Military Naturalization Statistics

U.S. service members, veterans and their families may be eligible for certain immigration benefits in recognition of their important sacrifices. Specifically, veterans and current service members may be eligible to become U.S. citizens through naturalization under special provisions of the Immigration and Nationality Act (INA). These provisions reduce or eliminate certain general requirements for naturalization, including the requirements for the applicant to have resided in and been physically present in the United States for a specific period of time before naturalizing.1

Since 2002, we have naturalized more than 139,000 members of the U.S. military, both at home and abroad. Naturalization ceremonies have taken place in more than 30 countries from Albania to the United Arab Emirates.2 In the last five years (fiscal years 2016 – 2020), we have naturalized almost 30,000 service members. In FY 2020, we naturalized more than 4,500 service members, about the same number as the previous year. Authorization for the Military Accessions Vital to the National Interest (MAVNI) program (PDF) expired on Sept. 30, 2017, contributing to a decrease in military naturalizations. The MAVNI program, authorized by the Department of Defense in 2008, allowed certain individuals who were not U.S. citizens, nationals or lawful permanent residents to enlist if they had skills considered vital to the national interest.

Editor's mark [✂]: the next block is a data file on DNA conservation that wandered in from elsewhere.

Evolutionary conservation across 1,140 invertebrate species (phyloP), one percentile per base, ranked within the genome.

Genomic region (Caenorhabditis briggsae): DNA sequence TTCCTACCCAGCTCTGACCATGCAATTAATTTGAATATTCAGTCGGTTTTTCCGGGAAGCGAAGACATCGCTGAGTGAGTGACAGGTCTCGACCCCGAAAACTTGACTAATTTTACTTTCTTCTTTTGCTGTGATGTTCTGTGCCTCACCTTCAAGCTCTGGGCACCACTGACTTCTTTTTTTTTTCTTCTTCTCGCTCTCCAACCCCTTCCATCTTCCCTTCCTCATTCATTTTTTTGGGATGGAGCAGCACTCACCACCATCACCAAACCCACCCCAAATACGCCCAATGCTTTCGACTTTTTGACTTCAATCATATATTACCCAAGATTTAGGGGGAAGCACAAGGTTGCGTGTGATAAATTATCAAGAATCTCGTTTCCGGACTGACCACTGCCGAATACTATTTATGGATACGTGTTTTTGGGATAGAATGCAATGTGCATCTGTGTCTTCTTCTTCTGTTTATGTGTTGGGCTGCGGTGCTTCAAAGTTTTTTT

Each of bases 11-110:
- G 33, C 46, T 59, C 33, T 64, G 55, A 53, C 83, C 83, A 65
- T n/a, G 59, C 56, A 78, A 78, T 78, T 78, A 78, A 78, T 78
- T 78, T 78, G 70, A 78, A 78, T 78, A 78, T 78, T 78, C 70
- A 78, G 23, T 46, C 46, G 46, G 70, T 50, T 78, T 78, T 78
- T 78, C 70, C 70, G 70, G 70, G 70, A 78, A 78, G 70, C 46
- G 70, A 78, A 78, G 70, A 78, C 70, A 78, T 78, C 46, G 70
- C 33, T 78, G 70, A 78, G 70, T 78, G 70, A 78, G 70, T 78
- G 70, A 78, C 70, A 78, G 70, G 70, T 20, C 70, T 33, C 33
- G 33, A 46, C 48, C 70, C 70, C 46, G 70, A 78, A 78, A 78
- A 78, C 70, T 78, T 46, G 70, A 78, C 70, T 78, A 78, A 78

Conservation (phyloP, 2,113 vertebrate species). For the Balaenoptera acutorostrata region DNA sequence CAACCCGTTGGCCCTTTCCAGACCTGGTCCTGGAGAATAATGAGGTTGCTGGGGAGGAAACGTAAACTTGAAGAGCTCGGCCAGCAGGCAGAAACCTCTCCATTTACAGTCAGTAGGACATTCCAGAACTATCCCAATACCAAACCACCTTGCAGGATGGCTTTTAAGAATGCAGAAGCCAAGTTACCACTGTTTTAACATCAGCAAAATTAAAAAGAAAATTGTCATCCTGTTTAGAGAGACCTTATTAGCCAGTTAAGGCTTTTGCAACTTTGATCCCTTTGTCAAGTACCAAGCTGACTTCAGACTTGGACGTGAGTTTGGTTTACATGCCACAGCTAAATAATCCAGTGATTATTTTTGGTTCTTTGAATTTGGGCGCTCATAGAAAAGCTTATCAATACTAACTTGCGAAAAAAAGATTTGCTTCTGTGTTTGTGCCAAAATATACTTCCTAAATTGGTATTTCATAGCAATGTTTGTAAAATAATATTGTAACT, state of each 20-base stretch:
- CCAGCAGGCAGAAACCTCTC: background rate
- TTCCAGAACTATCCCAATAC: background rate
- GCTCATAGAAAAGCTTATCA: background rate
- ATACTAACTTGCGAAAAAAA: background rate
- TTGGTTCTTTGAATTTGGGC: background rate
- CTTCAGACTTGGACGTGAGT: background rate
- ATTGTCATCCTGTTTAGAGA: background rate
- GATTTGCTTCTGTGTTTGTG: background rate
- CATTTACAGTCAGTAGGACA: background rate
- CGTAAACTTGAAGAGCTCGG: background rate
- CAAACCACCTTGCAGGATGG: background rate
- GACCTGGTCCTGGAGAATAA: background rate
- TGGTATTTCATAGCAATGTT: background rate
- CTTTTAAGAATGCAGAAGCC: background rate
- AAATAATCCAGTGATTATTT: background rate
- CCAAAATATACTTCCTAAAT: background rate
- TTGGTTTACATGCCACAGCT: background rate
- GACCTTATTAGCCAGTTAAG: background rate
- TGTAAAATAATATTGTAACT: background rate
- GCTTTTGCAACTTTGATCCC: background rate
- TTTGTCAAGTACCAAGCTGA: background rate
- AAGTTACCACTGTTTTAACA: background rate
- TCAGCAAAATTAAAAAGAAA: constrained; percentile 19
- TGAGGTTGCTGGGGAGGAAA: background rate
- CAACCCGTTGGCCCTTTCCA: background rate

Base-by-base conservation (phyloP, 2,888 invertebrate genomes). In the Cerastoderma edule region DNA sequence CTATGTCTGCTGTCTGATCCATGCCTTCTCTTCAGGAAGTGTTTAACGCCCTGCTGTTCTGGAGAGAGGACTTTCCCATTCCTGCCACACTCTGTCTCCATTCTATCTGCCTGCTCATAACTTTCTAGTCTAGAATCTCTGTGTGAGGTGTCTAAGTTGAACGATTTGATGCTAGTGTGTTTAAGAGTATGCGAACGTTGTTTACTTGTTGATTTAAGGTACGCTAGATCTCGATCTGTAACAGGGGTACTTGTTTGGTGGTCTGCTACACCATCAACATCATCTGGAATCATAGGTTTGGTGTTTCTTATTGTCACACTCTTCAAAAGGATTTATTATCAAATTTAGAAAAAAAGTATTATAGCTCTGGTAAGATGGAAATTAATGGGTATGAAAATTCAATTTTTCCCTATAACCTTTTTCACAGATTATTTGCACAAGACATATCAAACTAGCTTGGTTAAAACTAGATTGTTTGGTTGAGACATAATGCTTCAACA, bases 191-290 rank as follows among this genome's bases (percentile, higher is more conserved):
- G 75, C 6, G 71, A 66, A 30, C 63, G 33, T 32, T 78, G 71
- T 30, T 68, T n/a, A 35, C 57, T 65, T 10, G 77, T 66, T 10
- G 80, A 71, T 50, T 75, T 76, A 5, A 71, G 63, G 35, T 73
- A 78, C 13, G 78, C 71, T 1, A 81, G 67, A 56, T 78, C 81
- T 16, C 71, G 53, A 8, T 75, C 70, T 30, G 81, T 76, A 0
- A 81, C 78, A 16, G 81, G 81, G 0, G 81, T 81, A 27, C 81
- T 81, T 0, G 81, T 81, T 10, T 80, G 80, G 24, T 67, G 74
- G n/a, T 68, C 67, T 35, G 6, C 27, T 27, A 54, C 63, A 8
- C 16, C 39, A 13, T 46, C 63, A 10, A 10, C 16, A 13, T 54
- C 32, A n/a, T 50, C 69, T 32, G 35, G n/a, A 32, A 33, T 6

Approvals by Fiscal Year (2016 – 2020)

Bar graph 2016 - 9300, 2017 - 7110, 2018 - 4680, 2019 - 4350 -  2020 - 4350

Countries of Birth

Service members born in the Philippines, Mexico, China, South Korea and Jamaica—the top five countries of birth among those naturalized—comprised more than 40% of the naturalizations since FY 2016. The next five countries of birth—Nigeria, Nepal, India, Ghana and Kenya—comprised an additional 20% of military naturalizations from FY 2016 to FY 2020.

Top Five Countries of Birth (FY 2016 – FY 2020)

Graphic showing percentages , Mexico -9.1, Jamaica - 6.5, China- 7.5, Philippines - 10.7, South Korea - 7.5.

Age